Friday, July 30, 2010

A Heartfelt Gift

Thank you to everyone who left a comment in this week's giveaway. I have a choice of two cookies for our winner: the pastel sugar cookie above or the patriotic cookie below. Our winner has a son and a daughter, so I wonder which she will prefer? Maybe one of each ... .

Congratulations to comment #23, The Birdhouse! Leave me a comment, and we'll be in touch.

I hope your weekend is full of sweet surprises!

Thursday, July 29, 2010

Heartfelt Food Resources

I hope you are enjoying this week's creative felt food feast! Here are a few of my favorite felt-crafting resources on the web.

  • Felt Food 101: American Felt and Craft's blog offers a great series on creating felt food, with helpful information on choosing materials, learning common stitches and putting it all together. Check out this five-part series here.

  • Sneak Peeks: Connect with American Felt and Craft's facebook page to see project photos and find out about shop promotions and giveaways. My children were thrilled when I won the birthday cake pictured above from AFC.

  • Videos: Lilly Bean Play food offers several helpful video tutorials here.

  • Free Patterns: Keeper of the Cheerios has a huge round-up of links to free felt food tutorials. Find this impressive link list here.

  • Felt Food Market: Etsy has some amazing options if you would prefer to buy felt food. A few of my favorite shops are onenonly88, buggabugs, nicolaluke (visit her blog here) and MeMeCraftwork.  
Be sure to register for my felt cookie giveaway. The winner will be announced tomorrow!

Wednesday, July 28, 2010

Heartfelt Dream Dessert Buffet

Are you ready for some amazing felt food inspiration? All of the sweet treats featured in this post were made by Andie, a talented mom who discovered a passion for all things felt when she decided to make some play food for her daughter. That passion has grown into American Felt and Craft, an informative felt-crafting blog and unique online shop.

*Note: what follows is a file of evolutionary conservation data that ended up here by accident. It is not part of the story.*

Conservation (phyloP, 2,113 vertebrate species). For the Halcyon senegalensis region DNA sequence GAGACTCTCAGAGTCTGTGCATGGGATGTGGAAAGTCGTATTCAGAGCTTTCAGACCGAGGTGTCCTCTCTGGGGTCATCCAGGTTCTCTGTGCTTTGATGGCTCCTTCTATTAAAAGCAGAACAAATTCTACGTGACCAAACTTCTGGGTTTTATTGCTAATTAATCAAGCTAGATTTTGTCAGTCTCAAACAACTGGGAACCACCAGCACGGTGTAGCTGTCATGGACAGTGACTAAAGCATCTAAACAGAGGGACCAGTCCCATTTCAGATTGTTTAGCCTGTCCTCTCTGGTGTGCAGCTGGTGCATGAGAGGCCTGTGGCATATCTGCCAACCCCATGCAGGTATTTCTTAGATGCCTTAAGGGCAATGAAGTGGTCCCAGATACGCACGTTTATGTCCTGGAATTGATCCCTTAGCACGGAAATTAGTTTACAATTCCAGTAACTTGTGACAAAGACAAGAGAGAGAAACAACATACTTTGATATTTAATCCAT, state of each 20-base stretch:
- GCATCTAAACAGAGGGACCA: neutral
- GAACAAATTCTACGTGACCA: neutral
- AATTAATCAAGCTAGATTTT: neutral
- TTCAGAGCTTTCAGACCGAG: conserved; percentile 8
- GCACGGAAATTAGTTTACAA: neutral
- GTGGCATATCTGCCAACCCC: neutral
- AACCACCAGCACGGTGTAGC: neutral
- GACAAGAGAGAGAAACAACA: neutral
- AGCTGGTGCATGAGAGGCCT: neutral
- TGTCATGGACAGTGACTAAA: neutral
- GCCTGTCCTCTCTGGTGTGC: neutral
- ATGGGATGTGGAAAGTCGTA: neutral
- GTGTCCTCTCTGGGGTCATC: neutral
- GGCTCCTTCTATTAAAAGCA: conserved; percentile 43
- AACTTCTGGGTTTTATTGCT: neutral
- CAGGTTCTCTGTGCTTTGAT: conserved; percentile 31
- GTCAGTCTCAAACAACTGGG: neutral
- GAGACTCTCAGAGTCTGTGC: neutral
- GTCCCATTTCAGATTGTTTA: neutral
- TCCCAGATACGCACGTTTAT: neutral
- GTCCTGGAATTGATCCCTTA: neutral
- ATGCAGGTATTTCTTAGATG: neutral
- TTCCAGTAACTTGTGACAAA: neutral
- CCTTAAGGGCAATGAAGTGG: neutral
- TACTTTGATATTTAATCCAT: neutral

Can you believe how realistic these desserts look? AFC has some amazing products to bring felt projects to life, like the hot fudge glue drizzled over the chocolate goodies above.

Along with heirloom-quality felt and patterns, you can also purchase felt-crafting kits, like this berry sweet strawberry charlotte.

Visit the AFC blog, where Andie will show you that felt crafting is easy as pie. Along with useful tips and tricks, you will find free tutorials like the adorable cherry pie pictured above.

Now through August 25th, American Felt and Craft is offering a sweet deal to readers of A Little Loveliness. Use the code "Lovely" at checkout, and a 20 percent discount will be automatically applied to the highest-priced item in your cart.

Photos used with permission from American Felt and Craft.

Tuesday, July 27, 2010

Heartfelt Hamburger and Chips

This is the hamburger and chips I made for the July/August issue of Christian Woman -- a happy meal with extra value, for sure. To make this classic summertime meal, cut circles of felt for the patty and buns. The top bun circle should be slightly larger to give the bun a crest. Sew a few "sesame seed" beads to the top circle, if desired.

Then stitch the buns and patties, leaving a small opening in each. Stuff with batting, and stitch closed. Add a few stitches to create tufts in the patty.